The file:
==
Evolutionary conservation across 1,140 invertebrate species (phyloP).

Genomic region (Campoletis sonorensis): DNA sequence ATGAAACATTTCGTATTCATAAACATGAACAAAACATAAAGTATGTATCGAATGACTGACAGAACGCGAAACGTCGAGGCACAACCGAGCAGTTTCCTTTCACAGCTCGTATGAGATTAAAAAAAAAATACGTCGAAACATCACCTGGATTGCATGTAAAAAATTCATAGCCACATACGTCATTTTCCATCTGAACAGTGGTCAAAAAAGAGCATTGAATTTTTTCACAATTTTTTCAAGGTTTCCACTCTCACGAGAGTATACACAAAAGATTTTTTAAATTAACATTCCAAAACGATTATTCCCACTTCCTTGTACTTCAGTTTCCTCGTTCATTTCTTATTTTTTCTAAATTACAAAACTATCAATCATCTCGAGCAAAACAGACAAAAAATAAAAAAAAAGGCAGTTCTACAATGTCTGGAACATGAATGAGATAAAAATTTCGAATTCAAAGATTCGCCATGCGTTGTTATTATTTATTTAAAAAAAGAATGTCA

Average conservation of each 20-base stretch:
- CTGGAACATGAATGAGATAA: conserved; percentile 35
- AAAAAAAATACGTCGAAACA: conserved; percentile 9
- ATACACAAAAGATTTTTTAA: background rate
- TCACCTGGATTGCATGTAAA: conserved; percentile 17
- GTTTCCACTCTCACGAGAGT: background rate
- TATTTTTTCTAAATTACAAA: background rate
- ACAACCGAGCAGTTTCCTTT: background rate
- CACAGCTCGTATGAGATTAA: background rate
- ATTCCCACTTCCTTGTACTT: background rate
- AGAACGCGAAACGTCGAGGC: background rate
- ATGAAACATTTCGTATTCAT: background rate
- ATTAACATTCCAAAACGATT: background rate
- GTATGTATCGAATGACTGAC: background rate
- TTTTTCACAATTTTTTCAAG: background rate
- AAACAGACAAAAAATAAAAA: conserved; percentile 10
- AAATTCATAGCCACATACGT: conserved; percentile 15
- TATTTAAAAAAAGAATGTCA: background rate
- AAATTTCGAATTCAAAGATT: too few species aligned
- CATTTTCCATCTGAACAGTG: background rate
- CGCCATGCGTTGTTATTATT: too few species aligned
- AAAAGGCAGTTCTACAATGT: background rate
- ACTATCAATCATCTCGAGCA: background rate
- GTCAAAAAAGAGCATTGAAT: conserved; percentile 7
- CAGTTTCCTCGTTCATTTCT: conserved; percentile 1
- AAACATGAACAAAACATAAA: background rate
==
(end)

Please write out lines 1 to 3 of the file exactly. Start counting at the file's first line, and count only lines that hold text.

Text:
Evolutionary conservation across 1,140 invertebrate species (phyloP).

Genomic region (Campoletis sonorensis): DNA sequence ATGAAACATTTCGTATTCATAAACATGAACAAAACATAAAGTATGTATCGAATGACTGACAGAACGCGAAACGTCGAGGCACAACCGAGCAGTTTCCTTTCACAGCTCGTATGAGATTAAAAAAAAAATACGTCGAAACATCACCTGGATTGCATGTAAAAAATTCATAGCCACATACGTCATTTTCCATCTGAACAGTGGTCAAAAAAGAGCATTGAATTTTTTCACAATTTTTTCAAGGTTTCCACTCTCACGAGAGTATACACAAAAGATTTTTTAAATTAACATTCCAAAACGATTATTCCCACTTCCTTGTACTTCAGTTTCCTCGTTCATTTCTTATTTTTTCTAAATTACAAAACTATCAATCATCTCGAGCAAAACAGACAAAAAATAAAAAAAAAGGCAGTTCTACAATGTCTGGAACATGAATGAGATAAAAATTTCGAATTCAAAGATTCGCCATGCGTTGTTATTATTTATTTAAAAAAAGAATGTCA

Average conservation of each 20-base stretch: